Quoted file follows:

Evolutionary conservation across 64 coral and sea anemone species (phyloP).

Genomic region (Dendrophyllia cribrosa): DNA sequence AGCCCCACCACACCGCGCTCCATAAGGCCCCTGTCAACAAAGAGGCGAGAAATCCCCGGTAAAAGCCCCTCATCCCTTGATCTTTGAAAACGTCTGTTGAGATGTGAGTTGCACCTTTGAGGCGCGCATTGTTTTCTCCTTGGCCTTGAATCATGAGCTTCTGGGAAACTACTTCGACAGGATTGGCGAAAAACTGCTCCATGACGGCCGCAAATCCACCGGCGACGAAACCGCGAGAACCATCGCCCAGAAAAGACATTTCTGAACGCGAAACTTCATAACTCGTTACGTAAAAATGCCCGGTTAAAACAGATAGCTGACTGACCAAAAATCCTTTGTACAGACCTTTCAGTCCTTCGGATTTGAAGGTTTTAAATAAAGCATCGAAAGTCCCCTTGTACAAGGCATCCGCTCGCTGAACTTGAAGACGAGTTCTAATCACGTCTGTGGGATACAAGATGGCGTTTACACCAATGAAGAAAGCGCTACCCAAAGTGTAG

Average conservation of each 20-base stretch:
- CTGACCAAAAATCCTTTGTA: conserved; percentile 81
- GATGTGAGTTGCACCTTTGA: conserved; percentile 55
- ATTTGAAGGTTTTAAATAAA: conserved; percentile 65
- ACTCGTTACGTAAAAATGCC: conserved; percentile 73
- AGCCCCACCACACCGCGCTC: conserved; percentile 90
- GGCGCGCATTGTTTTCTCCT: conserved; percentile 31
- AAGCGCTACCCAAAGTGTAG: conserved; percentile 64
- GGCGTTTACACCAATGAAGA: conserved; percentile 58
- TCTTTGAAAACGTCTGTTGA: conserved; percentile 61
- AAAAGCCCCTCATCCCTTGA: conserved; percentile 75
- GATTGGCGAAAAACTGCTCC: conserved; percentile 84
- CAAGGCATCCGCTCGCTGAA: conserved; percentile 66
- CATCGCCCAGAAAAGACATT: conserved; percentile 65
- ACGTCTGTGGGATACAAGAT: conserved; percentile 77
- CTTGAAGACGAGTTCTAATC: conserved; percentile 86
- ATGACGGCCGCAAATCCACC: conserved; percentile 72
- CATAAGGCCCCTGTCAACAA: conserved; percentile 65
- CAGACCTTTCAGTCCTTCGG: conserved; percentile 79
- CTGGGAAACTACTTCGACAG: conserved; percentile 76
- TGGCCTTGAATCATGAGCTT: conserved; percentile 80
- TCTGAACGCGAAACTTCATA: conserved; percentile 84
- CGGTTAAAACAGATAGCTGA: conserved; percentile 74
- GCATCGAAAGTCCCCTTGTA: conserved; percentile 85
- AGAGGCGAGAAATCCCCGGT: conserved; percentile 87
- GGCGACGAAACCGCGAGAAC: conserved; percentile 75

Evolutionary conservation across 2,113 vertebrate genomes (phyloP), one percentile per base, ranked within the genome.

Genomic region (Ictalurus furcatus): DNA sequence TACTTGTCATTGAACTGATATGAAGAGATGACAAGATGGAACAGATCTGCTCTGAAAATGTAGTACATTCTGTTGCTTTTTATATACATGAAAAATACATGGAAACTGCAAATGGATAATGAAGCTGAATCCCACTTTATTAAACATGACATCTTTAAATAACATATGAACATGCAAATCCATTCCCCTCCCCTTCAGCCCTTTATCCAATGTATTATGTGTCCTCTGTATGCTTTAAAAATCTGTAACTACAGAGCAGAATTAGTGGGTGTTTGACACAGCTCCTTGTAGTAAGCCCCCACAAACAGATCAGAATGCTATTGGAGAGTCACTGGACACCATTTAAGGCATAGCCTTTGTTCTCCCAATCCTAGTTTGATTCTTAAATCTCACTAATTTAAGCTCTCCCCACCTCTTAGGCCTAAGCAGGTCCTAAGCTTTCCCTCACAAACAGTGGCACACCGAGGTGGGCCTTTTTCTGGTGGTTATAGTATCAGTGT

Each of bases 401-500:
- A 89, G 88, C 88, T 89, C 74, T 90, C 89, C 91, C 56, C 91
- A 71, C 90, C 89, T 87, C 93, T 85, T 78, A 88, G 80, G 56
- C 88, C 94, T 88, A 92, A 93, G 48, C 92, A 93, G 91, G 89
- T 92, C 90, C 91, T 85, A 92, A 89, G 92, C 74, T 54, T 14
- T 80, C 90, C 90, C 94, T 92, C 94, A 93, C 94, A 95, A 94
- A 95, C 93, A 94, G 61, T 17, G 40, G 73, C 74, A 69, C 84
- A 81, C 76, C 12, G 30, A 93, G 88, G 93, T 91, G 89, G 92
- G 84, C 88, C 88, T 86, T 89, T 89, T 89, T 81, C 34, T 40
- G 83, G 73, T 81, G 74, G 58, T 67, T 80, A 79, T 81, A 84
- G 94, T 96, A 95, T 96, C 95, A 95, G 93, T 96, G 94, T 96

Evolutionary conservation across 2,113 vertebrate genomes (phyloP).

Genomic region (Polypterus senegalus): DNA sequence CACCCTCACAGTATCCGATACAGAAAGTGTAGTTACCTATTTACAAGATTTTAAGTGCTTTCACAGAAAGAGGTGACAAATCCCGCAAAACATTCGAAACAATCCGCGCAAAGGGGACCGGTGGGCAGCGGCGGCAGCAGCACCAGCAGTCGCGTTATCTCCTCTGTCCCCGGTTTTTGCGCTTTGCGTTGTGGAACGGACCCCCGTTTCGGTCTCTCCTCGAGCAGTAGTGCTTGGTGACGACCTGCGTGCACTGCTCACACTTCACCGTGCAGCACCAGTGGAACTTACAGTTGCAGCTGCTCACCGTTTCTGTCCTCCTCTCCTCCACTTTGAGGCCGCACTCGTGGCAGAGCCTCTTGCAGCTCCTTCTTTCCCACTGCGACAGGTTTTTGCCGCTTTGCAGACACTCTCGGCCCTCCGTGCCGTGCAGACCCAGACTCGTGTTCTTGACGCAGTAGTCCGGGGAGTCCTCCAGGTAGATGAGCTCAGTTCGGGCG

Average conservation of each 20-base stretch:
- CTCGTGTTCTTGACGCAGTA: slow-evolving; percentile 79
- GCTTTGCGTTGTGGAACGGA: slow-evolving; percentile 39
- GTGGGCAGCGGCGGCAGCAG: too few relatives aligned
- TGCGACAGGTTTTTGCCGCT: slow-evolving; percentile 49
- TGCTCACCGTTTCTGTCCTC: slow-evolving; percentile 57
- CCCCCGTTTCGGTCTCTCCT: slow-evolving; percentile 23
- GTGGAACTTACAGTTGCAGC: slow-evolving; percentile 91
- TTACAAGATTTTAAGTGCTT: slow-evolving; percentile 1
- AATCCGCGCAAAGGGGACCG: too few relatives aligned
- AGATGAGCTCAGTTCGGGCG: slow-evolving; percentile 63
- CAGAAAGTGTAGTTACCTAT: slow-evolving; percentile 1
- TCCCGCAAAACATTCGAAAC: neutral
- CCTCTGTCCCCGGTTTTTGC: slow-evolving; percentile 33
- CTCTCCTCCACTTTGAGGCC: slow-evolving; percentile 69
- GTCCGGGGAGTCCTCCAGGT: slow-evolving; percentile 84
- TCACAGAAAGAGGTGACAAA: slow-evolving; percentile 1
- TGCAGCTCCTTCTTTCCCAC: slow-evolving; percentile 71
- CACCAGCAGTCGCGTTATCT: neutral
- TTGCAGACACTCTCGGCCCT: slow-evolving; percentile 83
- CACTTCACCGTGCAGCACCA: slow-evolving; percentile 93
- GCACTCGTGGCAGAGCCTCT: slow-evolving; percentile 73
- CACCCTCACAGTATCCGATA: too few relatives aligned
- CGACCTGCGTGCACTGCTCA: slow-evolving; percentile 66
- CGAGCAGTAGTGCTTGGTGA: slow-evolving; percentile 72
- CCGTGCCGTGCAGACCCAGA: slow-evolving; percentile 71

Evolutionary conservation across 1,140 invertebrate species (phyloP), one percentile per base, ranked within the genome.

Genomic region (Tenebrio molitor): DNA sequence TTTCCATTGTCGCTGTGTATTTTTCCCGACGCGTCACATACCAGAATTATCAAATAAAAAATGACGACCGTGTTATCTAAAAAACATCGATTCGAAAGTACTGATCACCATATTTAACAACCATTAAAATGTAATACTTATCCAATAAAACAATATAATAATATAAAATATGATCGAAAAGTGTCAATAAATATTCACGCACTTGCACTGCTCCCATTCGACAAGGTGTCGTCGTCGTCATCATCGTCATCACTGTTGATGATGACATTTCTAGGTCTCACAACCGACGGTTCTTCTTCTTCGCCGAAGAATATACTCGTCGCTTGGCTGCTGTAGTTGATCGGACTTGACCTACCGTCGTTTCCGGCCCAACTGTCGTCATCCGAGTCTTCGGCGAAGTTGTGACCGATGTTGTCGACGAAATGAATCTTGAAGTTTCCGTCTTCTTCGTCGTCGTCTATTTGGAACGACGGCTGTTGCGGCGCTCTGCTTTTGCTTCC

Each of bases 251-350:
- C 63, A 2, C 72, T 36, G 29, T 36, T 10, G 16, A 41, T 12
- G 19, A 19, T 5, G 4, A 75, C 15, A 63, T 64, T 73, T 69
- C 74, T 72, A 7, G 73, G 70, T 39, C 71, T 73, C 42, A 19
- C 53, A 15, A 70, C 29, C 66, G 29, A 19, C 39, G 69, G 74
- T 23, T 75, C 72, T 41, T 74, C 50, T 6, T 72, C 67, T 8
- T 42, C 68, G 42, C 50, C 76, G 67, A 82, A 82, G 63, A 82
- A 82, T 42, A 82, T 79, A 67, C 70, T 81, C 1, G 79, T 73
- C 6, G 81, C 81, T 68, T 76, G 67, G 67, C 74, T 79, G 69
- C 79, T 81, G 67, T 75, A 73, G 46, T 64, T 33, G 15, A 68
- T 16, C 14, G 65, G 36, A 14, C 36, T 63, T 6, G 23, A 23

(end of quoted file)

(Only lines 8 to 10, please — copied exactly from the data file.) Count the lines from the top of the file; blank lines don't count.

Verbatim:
- AGCCCCACCACACCGCGCTC: conserved; percentile 90
- GGCGCGCATTGTTTTCTCCT: conserved; percentile 31
- AAGCGCTACCCAAAGTGTAG: conserved; percentile 64